Why Travel Now as a Student?
Japanese university students have some of the longest school breaks known to many. Spring break is typically from February to the late March, and Summer break is from August to late September. With two months in their hands and no school work to be done, what is a Japanese university student supposed to do with all that time? One suggested activity is to do volunteer work. There is a variety of volunteer work you can do in Tokyo, and you can check out some of your options and guidelines here.
Your school breaks are the best time to join voluntary projects because it will not be scheduled on days when you have class, or when you have schoolwork to do. Also, if you like traveling during your vacation but want to try doing some volunteer work, the best solution is to travel for volunteer work. How will you ask? Besides regular volunteer programs that require you to become a member and participate regularly, there are also some programs that are offered either once a year or more, and they are held in different places in Japan.
This year, I participated in a volunteer program that focused on tourism development in the rural town of Urahoro in Hokkaido, Northernmost of Japan. This gave me the opportunity to travel by airfare, land transportation, and accommodation expenses shouldered by the program, to discover a new place that is not a typical tourist destination, and to engage in meaningful volunteer work. I also had opportunities to establish relationships with other Japanese university students.
The Warmest Four Days of Winter in Hokkaido
Around the end of my fall semester in my first year as a university student, my senpai put out a notice on her social media that she was looking for Japanese universities students who are interested in volunteering for a small town in Hokkaido in February. It was the same town she went to volunteer for during summer, but the previous one was organized by Sosei Partners Boundless, a social business founded by Dennis Chia who also happens to be an alumnus from Waseda university. This social business works together with regional governments, local businesses, and the international community in Japan to contribute to the regional revitalization of rural areas across Japan.
Since I haven’t made any plans for my spring break and I wanted to grab the opportunity to travel outside Tokyo, I messaged my friend and asked for more details about the program. To cut the story short, with other four Japanese university students, I was bound to have one of the most meaningful and memorable experiences of my Japanese student life.
Urahoro is a quaint town located in the Tokachi Region of Hokkaido Prefecture. It is on the east of the third-largest island in Japan and is bordered by the Pacific Ocean. It can be reached by a 95-minute flight from Haneda airport to Tokachi Obihiro Airport, and then a 60-minute drive to reach Urahoro. From Sapporo, it is a 45-minute flight, a 180-minute train ride from Sapporo station to Urahoro Station, or a 240-minute drive.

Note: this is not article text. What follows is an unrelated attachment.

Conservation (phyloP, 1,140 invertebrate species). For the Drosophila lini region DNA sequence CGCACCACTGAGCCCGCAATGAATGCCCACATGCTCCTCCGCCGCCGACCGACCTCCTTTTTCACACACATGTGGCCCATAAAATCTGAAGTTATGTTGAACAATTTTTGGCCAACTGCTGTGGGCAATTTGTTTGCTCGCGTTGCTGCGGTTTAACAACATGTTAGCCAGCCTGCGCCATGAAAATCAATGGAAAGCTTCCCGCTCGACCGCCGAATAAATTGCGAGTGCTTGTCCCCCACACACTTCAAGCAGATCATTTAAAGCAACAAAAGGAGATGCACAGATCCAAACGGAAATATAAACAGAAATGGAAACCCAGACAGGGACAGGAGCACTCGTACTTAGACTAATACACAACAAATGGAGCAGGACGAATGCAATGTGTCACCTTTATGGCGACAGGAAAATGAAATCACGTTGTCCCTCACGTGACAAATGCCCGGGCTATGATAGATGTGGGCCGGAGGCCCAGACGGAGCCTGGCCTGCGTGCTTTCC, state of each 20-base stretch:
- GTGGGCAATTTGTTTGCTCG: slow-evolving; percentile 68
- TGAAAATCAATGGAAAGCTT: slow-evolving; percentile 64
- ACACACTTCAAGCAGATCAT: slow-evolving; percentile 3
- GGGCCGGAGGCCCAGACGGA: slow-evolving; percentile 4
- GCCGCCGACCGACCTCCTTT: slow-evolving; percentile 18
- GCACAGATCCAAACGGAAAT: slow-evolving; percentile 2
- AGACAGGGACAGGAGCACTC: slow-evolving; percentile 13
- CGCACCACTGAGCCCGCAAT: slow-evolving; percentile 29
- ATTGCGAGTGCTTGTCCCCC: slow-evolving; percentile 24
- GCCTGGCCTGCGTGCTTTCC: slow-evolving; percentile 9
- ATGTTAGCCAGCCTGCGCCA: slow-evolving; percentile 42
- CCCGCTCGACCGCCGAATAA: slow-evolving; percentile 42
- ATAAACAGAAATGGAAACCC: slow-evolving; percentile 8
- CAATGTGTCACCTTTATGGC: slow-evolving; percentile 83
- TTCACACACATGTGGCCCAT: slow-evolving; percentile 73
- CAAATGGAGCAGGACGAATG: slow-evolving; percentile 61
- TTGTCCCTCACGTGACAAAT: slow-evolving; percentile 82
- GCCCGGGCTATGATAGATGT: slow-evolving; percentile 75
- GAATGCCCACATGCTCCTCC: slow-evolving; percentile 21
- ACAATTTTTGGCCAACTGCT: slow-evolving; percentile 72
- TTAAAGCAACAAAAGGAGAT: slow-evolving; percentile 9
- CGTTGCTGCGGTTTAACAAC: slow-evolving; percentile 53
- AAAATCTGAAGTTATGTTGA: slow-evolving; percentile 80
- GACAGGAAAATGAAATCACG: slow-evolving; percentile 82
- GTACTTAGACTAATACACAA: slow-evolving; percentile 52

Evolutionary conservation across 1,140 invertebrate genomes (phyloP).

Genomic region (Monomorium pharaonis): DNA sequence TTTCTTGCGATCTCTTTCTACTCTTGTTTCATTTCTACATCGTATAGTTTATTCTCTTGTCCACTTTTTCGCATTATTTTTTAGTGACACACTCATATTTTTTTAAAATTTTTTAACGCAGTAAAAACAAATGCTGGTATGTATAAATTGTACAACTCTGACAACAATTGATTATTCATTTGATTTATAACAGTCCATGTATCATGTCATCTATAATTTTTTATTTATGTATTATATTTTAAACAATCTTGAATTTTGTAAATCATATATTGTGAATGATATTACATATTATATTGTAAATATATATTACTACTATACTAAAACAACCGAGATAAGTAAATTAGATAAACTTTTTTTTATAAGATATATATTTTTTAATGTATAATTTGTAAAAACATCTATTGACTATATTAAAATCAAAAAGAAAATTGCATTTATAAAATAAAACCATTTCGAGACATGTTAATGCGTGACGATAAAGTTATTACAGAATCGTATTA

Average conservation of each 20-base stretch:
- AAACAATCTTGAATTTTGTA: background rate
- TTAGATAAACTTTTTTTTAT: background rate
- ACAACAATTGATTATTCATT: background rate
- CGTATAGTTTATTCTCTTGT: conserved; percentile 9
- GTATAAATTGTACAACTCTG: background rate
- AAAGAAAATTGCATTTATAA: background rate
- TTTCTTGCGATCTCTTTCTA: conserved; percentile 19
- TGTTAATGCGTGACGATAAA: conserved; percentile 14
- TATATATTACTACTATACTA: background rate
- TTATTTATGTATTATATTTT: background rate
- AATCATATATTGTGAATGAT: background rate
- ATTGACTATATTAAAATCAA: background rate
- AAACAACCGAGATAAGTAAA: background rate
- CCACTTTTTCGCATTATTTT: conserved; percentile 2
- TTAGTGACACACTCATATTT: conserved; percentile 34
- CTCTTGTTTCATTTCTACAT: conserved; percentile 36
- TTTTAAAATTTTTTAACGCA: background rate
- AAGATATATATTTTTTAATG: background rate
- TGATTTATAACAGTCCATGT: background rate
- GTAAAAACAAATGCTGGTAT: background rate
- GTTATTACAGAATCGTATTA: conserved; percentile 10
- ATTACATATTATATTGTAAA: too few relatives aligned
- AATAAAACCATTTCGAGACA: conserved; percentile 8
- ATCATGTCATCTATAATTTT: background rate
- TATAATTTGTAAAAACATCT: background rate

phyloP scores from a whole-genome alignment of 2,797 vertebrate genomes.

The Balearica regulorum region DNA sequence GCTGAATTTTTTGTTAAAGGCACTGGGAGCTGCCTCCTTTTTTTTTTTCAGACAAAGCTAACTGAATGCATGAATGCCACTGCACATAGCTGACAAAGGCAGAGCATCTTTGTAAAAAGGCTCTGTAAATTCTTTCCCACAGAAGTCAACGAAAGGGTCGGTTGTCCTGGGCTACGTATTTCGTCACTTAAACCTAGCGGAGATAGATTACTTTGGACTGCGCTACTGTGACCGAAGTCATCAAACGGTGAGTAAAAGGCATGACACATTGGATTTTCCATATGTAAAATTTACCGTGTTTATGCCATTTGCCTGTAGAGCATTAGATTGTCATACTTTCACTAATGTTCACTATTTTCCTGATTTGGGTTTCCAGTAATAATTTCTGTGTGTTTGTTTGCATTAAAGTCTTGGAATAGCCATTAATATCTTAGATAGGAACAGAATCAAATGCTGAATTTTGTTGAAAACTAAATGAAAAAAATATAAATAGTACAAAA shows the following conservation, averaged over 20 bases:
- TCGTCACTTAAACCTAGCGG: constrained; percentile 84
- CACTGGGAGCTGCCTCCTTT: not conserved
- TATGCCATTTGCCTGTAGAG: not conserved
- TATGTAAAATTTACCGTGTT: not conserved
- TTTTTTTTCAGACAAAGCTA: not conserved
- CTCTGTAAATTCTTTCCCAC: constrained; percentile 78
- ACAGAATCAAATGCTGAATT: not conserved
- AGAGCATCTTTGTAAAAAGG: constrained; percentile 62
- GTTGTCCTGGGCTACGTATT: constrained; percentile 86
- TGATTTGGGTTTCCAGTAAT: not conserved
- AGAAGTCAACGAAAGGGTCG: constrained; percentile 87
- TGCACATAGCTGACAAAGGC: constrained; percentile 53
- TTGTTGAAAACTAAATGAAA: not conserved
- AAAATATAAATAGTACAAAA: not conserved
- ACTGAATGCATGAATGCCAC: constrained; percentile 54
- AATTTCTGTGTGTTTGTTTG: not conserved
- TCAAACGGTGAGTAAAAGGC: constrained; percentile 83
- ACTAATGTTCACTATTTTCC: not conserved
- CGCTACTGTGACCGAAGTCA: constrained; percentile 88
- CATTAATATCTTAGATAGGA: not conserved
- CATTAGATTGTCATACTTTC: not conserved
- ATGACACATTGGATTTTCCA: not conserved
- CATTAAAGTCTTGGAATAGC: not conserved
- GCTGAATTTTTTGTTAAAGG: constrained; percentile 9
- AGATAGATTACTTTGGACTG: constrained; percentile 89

When we arrived at Obihiro Aiport, we were met by Komatsu-san and Takahashi-san, the organizers of Urahoro tourism development project 2019. For the first day, we were briefed about the program, spent a few hours going around town, and settled down at Futaba, a pharmacy-store-turned-inn where we were to stay for the rest of the trip. It was one of the first places we have seen in Urahoro where old buildings are renovated and reused for a different purpose. This was a common change in towns in Japan that are experiencing economy and population decline.
We set out early in the morning to see the “Jewelry Ice” in Otsu beach. Jewelry ice is a natural phenomenon wherein ice formed from Tokachi river flows to the Pacific Ocean and washes up on the beach, glistening like diamonds in the morning light. This Jewelry Ice is one of the popular sights that tourists visit in Tokachi and other areas in Hokkaido.
We then headed to the town hall, where we had a cooking class with Reiko-san, a friendly local who welcomed us warmly and taught us how to cook traditional food in Urahoro. Part of the program was cultural immersion, and cooking and eating the local food was definitely a must-have experience.
Followed by a hearty meal, our fieldwork in the afternoon involved going around town again and visiting an inn run by a local, to asses and determine in what ways can it be more tourist or foreign-traveler friendly.
Afterwards, we met a group of students who go to a university in Osaka, and are also staying at our accommodation. They are staying in Hokkaido to research and promote agriculture and sustainable industries that locals in small towns like Urahoro venture in. We went with them to Ryushin Onsen, a hot spring in this town well-loved by locals and tourists alike. I got to hear their Japanese university life stories as well. It was the perfect way to warm and relax after a long day of being busy with the day’s activities. We capped off the evening by eating Gengis Khan (Mongolian barbecue) and trying out deer meat for the first time.